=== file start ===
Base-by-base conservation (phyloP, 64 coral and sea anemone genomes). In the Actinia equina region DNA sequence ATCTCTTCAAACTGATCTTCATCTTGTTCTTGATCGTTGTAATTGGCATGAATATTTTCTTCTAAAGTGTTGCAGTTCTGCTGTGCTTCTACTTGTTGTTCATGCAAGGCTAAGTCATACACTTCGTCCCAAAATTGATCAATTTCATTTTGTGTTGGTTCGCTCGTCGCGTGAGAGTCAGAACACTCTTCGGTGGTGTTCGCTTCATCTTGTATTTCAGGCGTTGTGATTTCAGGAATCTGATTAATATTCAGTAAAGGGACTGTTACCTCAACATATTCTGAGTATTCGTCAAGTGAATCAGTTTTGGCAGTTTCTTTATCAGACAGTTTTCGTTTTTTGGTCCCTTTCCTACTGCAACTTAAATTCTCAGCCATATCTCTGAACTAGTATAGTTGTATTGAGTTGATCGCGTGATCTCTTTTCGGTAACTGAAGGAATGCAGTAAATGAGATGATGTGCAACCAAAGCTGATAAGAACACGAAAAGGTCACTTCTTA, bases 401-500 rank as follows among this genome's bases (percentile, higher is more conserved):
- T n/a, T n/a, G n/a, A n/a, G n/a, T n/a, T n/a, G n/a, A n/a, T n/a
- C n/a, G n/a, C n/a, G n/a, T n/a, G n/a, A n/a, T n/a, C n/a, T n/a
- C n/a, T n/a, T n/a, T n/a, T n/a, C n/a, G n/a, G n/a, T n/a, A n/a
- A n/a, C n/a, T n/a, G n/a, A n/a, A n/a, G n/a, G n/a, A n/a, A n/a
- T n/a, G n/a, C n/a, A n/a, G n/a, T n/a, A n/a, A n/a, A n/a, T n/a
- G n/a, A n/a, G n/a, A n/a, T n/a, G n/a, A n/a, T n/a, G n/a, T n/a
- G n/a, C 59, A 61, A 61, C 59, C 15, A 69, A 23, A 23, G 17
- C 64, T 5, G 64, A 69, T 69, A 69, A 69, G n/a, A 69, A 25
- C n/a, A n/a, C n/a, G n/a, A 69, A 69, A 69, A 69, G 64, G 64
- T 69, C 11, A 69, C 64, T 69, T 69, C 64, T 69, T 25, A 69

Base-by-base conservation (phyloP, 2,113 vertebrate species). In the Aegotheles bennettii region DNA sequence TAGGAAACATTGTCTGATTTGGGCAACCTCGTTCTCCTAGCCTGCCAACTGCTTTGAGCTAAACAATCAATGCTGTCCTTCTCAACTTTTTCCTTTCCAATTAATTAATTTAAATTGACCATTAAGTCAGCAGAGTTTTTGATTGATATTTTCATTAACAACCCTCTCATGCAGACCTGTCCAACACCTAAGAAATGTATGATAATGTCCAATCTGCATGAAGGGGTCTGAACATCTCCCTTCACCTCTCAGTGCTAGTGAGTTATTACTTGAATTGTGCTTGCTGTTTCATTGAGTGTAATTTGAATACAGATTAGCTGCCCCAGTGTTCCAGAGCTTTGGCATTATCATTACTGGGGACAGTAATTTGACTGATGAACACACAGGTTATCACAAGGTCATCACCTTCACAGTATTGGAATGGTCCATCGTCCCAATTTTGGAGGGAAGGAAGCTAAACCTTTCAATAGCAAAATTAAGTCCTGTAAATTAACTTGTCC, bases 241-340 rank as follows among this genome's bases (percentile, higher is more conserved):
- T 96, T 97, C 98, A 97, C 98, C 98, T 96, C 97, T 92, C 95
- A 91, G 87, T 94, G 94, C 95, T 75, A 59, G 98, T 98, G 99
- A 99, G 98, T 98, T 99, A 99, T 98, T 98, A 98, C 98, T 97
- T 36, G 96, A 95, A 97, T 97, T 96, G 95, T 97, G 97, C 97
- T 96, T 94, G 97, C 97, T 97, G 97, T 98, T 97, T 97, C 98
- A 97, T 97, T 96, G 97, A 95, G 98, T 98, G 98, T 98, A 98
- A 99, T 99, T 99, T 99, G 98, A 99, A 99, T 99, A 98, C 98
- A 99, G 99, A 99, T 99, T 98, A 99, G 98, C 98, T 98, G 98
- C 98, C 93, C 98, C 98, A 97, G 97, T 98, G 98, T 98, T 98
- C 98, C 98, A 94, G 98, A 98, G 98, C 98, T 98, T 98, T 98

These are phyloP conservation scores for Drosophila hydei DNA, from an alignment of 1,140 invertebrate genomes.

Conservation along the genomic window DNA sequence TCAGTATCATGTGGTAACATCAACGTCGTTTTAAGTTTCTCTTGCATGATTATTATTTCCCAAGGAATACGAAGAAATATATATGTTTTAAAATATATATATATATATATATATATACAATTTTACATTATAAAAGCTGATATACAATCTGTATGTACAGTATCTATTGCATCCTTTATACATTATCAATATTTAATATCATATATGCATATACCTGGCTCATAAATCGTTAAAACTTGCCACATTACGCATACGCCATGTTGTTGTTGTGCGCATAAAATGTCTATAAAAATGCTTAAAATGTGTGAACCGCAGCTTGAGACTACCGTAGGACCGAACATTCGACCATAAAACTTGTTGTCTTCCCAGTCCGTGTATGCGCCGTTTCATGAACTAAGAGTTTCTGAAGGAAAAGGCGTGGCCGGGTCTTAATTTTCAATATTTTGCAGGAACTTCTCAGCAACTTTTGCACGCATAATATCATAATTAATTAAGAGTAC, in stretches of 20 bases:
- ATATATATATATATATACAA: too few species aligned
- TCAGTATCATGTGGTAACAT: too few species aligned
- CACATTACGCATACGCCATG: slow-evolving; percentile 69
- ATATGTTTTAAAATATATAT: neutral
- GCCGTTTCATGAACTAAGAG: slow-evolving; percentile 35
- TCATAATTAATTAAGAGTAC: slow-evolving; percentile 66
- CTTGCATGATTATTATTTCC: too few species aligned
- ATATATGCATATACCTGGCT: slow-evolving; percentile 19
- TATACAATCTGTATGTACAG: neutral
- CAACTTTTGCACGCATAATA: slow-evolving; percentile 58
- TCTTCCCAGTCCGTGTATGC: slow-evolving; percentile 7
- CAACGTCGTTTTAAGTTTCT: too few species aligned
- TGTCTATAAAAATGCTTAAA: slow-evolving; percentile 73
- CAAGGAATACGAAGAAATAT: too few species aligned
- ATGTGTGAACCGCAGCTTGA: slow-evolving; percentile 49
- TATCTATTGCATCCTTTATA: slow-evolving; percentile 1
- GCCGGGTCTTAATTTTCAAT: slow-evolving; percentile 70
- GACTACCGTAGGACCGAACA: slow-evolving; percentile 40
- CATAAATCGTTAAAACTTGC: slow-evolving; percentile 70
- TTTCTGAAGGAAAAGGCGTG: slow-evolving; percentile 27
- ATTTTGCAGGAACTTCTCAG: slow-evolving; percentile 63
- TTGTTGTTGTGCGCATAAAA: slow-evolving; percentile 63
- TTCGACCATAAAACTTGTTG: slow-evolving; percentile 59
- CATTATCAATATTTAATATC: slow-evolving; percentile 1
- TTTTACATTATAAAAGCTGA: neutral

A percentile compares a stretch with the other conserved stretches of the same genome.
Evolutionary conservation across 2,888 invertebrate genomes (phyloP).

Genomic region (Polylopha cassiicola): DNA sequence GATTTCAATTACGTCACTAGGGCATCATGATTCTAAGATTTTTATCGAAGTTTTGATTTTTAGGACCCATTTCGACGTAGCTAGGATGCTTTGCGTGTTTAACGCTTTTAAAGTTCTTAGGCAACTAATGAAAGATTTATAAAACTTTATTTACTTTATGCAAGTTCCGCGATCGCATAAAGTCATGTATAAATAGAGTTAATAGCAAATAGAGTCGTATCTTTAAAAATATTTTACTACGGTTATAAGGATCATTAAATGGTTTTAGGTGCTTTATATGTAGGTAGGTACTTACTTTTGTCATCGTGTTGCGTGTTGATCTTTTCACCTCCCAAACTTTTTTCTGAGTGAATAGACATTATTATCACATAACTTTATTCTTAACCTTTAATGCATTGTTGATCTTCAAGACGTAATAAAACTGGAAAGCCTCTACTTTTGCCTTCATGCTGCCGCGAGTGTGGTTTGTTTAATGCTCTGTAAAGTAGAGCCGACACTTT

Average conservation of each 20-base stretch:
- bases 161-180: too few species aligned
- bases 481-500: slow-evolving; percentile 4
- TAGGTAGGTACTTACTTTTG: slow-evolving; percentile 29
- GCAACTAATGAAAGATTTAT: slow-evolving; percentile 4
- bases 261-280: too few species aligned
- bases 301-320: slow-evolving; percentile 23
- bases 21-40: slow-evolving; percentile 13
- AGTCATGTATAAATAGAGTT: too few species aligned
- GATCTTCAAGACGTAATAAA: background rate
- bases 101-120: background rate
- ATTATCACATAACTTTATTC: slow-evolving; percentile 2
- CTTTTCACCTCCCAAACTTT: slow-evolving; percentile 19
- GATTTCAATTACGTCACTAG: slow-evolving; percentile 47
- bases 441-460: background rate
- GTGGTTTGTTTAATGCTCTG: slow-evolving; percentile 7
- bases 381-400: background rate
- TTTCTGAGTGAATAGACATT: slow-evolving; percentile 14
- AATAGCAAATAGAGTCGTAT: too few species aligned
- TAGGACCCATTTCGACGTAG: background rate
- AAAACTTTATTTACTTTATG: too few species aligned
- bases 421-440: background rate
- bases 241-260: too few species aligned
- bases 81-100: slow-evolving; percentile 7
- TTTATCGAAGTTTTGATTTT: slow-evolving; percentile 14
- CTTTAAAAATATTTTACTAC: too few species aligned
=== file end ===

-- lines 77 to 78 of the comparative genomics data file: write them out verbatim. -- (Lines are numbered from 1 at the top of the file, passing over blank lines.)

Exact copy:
- TTTATCGAAGTTTTGATTTT: slow-evolving; percentile 14
- CTTTAAAAATATTTTACTAC: too few species aligned